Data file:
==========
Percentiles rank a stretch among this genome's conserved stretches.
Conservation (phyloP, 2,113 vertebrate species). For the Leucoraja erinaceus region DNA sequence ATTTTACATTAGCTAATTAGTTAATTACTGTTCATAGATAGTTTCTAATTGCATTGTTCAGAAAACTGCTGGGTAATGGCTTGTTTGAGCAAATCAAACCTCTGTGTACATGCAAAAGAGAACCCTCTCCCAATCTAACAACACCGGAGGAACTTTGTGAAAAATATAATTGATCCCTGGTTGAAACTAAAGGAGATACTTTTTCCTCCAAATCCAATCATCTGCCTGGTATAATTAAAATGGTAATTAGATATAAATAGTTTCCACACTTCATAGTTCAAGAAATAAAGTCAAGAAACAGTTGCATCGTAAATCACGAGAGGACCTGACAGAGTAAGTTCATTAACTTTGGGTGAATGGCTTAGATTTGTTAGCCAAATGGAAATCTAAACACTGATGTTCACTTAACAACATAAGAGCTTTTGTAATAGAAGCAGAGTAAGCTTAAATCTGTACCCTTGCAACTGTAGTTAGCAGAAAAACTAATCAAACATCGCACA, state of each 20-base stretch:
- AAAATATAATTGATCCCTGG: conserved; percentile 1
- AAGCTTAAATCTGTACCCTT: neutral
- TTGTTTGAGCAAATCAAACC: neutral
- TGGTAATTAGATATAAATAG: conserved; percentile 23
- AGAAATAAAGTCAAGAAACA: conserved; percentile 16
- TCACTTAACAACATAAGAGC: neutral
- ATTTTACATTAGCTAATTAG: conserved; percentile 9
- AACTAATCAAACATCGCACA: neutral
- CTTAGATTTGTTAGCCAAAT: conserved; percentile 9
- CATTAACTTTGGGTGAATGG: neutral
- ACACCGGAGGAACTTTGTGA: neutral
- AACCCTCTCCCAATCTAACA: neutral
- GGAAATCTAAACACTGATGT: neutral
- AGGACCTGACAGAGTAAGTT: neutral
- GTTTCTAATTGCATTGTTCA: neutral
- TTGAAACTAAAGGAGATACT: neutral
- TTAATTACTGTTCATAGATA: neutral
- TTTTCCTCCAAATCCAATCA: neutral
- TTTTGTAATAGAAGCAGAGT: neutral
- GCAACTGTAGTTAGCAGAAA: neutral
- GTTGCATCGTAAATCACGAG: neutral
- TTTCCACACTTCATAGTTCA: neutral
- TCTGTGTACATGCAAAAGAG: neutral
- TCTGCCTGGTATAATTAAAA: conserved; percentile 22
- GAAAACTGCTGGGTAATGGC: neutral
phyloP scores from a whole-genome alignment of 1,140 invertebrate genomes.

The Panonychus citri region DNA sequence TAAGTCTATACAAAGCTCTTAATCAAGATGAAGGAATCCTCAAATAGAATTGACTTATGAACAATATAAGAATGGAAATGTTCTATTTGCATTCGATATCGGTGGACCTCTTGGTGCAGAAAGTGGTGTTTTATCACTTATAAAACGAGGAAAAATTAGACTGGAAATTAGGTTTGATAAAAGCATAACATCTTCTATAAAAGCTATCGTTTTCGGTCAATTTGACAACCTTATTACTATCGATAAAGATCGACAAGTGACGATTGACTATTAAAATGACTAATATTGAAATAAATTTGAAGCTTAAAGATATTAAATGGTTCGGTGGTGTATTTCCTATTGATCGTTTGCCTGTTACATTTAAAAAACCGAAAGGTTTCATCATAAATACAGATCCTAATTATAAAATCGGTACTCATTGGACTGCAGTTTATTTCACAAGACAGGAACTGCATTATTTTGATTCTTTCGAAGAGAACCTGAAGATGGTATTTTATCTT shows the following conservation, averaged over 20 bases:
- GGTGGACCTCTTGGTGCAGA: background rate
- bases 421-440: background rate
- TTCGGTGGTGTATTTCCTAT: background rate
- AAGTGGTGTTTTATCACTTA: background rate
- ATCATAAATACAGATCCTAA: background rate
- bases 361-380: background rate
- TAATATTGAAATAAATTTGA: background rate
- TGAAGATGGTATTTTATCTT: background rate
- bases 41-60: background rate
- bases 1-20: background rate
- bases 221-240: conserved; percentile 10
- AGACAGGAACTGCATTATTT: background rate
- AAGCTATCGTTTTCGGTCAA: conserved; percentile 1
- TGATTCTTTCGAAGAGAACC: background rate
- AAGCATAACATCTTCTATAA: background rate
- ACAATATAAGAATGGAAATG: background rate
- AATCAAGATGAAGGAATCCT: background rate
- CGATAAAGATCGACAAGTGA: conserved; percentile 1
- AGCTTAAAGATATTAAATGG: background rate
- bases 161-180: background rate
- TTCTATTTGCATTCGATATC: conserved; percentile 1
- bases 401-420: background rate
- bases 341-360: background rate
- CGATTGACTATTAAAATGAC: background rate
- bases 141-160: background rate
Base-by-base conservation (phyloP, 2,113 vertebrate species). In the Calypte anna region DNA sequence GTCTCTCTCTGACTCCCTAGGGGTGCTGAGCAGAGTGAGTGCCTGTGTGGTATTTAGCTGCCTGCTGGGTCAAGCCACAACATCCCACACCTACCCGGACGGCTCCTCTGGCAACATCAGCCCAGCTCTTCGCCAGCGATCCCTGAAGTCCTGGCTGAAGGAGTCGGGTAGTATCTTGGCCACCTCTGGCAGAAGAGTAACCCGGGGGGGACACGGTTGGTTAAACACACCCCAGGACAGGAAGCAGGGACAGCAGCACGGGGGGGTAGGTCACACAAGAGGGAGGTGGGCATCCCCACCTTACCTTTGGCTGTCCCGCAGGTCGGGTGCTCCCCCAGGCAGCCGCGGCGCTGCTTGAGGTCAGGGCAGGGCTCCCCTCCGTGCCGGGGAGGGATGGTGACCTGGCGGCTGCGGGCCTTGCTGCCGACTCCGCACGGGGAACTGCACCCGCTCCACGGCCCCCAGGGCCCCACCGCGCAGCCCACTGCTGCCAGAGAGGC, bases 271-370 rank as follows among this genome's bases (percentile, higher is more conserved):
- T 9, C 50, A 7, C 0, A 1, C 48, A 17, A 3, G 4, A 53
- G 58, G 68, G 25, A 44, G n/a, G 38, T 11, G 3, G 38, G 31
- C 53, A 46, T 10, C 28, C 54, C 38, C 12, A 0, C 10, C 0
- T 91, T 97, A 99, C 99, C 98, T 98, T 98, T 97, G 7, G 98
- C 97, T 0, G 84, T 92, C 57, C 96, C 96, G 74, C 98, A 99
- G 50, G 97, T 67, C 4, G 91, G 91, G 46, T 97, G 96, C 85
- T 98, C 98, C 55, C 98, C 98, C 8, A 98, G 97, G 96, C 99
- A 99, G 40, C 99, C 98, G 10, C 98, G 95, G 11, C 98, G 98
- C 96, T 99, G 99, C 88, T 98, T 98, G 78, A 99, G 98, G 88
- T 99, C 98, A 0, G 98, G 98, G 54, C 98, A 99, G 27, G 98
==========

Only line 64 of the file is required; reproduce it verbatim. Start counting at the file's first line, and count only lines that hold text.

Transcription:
- C 96, T 99, G 99, C 88, T 98, T 98, G 78, A 99, G 98, G 88